Libyan central bank reserves to fall 20% as oil revenues sink: Audit bureau

A picture shows a general view at the Zueitina oil terminal. (File/AFP)
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Updated 02 May 2020

Libyan central bank reserves to fall 20% as oil revenues sink: Audit bureau

  • Annual oil revenues are expected to fall to $5 billion from $31 billion last year, dragging the central bank reserves down to $50 billion
  • The fiscal deficit is forecast to reach 26.7 billion dinars ($19 billion) this year compared to a surplus of 11 billion dinars in 2019

TUNIS: Libya’s central bank reserves are seen falling by about 20% this year because of a blockade on energy exports by eastern-based forces that has slashed revenues, the audit bureau said.
Annual oil revenues are expected to fall to $5 billion from $31 billion last year, dragging the central bank reserves down to $50 billion, it said.
Eastern-based forces shut down oil exports in January. Global oil prices have also crashed as the coronavirus pandemic hits demand, with no prospect of a quick recovery in sight.
The fiscal deficit is forecast to reach 26.7 billion dinars ($19 billion) this year compared to a surplus of 11 billion dinars in 2019, the Tripoli-based audit bureau said in a video posted on Facebook on Friday.
Libya has been split since 2014 between the internationally recognized Government of National Accord (GNA) in Tripoli and a rival administration in Benghazi that controls eastern Libya and has set up parallel institutions.
Although most oil production and export facilities are in the east, international agreements mean it can only be sold by the National Oil Company (NOC) in Tripoli, with revenue flowing through the Tripoli-based Central Bank of Libya (CBL).
The oil revenue is then used to finance state operations across the country, including the salaries of public sector employees in the east as well as areas controlled by the GNA.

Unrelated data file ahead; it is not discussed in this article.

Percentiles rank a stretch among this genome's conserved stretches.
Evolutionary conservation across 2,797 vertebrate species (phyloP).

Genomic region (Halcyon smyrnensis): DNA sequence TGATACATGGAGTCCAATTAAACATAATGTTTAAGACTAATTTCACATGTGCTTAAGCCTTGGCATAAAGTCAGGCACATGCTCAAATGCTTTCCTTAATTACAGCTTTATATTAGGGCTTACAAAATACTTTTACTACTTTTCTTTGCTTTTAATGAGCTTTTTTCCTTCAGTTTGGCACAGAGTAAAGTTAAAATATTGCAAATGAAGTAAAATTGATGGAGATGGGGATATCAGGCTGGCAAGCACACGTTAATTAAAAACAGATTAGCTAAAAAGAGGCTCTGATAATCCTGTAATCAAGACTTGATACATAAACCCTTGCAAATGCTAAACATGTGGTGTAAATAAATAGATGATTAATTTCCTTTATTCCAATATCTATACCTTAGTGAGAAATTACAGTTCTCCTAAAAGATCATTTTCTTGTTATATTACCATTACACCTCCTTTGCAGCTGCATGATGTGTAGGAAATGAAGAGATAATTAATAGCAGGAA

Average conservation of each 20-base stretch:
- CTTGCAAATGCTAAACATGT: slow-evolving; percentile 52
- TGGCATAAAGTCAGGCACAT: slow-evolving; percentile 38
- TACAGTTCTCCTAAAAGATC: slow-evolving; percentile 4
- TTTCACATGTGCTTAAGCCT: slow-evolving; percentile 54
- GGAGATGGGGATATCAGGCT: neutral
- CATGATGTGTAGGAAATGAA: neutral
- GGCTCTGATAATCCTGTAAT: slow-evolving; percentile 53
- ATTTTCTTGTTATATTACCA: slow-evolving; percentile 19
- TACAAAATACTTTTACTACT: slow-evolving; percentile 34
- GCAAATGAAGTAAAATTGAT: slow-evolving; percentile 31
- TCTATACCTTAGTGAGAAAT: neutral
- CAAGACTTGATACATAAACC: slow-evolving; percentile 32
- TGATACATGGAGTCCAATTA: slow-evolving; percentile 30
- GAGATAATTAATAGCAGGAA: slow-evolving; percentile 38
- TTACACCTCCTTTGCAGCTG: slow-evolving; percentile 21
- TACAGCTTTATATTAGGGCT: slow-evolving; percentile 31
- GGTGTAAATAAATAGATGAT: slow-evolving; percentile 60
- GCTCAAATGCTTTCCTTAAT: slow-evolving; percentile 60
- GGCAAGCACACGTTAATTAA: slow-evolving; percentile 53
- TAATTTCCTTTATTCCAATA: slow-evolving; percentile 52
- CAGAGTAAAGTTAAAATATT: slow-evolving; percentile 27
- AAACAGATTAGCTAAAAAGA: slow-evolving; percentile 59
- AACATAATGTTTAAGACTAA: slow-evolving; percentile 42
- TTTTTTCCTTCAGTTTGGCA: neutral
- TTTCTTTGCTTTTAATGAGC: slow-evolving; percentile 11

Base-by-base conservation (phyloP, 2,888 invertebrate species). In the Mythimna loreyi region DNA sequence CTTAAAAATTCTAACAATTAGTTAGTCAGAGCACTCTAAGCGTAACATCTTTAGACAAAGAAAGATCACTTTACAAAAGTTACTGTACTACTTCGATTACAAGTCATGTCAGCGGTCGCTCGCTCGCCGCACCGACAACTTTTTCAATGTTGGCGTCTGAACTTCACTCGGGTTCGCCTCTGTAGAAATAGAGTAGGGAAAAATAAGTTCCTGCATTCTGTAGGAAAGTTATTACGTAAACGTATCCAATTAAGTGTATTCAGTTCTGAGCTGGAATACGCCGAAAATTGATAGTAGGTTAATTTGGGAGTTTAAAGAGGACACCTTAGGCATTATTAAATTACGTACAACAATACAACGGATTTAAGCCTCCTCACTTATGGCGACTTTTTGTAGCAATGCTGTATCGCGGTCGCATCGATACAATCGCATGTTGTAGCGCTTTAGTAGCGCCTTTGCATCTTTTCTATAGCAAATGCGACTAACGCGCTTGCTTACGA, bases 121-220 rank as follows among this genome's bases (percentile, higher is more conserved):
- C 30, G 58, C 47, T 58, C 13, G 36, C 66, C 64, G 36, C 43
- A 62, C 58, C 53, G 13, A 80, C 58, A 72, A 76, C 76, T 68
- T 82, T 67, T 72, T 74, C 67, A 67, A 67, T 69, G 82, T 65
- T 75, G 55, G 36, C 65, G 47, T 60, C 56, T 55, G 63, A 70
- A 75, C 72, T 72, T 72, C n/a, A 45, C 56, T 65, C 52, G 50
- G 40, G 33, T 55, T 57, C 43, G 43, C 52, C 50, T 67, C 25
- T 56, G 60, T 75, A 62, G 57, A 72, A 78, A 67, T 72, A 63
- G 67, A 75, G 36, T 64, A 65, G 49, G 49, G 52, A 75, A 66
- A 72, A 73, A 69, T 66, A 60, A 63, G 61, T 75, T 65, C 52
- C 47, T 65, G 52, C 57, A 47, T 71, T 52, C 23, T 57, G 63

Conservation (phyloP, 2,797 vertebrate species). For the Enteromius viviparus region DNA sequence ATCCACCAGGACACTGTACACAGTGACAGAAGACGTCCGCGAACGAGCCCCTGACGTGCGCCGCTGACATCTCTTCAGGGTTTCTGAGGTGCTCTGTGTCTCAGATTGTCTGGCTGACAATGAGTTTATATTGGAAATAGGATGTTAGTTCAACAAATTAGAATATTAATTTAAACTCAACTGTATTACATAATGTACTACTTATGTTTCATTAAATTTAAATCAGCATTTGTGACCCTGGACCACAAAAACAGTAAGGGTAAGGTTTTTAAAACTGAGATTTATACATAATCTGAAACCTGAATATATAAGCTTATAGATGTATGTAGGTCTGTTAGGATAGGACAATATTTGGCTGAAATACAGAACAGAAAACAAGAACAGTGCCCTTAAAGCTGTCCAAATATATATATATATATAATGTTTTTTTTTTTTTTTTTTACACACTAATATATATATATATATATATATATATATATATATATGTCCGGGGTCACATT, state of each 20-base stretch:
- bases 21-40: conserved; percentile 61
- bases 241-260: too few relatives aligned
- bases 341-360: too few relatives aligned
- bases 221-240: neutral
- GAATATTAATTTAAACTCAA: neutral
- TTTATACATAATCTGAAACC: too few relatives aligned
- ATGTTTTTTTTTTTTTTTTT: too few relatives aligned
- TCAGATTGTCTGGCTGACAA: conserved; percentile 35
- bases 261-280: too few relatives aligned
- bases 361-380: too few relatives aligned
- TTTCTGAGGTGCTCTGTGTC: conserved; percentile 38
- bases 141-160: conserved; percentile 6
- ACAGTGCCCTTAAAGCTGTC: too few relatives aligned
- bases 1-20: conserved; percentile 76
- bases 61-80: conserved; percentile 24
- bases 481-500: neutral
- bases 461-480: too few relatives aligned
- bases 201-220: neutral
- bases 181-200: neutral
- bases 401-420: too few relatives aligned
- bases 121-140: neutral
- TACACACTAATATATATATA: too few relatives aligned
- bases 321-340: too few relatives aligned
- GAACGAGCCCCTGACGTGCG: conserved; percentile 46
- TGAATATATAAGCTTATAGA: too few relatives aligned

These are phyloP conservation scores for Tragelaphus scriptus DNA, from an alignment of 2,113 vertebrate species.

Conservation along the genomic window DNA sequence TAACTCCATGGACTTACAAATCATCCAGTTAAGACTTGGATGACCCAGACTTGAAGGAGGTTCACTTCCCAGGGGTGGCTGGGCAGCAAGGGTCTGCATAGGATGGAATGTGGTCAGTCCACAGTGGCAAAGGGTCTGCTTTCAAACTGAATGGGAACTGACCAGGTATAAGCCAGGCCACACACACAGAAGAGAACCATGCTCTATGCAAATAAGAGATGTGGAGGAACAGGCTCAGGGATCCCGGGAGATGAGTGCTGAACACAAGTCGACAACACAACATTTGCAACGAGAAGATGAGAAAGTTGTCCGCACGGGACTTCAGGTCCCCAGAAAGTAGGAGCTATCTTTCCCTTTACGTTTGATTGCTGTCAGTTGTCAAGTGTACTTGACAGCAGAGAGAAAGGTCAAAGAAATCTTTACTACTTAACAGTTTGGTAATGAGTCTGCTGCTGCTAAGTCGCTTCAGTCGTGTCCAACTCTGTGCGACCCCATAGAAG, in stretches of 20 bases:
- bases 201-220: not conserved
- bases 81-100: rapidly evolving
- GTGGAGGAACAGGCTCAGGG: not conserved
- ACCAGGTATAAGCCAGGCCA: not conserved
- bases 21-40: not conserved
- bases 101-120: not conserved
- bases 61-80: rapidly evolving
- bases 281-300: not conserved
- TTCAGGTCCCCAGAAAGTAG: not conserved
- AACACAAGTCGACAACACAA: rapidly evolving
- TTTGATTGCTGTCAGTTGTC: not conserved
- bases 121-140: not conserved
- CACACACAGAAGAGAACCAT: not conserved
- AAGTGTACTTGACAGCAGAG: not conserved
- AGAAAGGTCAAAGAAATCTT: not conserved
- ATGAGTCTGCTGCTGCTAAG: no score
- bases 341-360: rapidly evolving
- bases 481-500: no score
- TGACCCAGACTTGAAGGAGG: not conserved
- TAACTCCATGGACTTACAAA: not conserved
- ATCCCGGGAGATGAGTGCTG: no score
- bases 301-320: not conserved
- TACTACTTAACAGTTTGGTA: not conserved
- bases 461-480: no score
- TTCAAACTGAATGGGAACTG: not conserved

Eastern-based forces shut off exports in January and the oil price has since crashed, leading to an immediate reduction in revenue.
The GNA earlier this year issued a state budget with forecast spending but without giving figures for expected revenues.


Oil surges on hopes of new deal on output cuts

Updated 02 June 2020

Oil surges on hopes of new deal on output cuts

  • Brent price has doubled in five weeks
  • OPEC talks may be brought forward

DUBAI: Oil prices surged toward $40 a barrel on Monday as hopes rose for an early agreement to extend the big production cuts agreed by Saudi Arabia and Russia under the OPEC+ alliance.

Brent, the global benchmark, jumped by more 9 percent to nearly $39, continuing the surge that has doubled the price in five weeks — the best performance in its history. It recovered after record supply cuts agreed between the 23 countries of the OPEC+ partnership, and enforced cuts in US shale oil.

DME Oman crude, the regional benchmark in which a lot of Saudi Aramco exports are priced, rose above $40 a barrel for the first time since early March.

Market sentiment was buoyed by the possibility that the Organization of Petroleum Exporting Countries would agree with non-OPEC members to extend the cuts for a longer period than was agreed in April.

Oil analysts expect OPEC to fast track a “virtual” meeting to formally agree to maintaining cuts at the record 9.7 million barrels a day level. The meeting was scheduled for June 9, but bringing it forward would allow producers more time to set pricing levels.

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An official with one OPEC delegation told Arab News there was consensus among the 23 OPEC+ members for the new date, which could be as early as June 4. The meeting will also consider how long the current level of cuts would be maintained. Some OPEC members want it to run to the end of the year, other producers would prefer a two-month extension.

Omar Najia, global head of derivatives with trader BB Energy, told a forum run by Gulf Intelligence consultancy: “I’d be amazed if OPEC did not extend the higher level of cuts. As long as Saudi Arabia and Russia continue saying nice things to each other I’d expect the rally to continue.”

A Moscow source close to the oil industry said energy officials there had come to the conclusion that “the deal is working” and it was important to keep prices at an “acceptable” level.

Sentiment was also affected by a comparatively high level of compliance with the new cuts, running at about 75 percent among OPEC+ members, with only Iraq and Nigeria noticeable under-compliers.

Robin Mills, chief executive of Qamar Energy, said: “That’s where I’d expect it to be after two months in such a fluid situation. It will be even better in June.”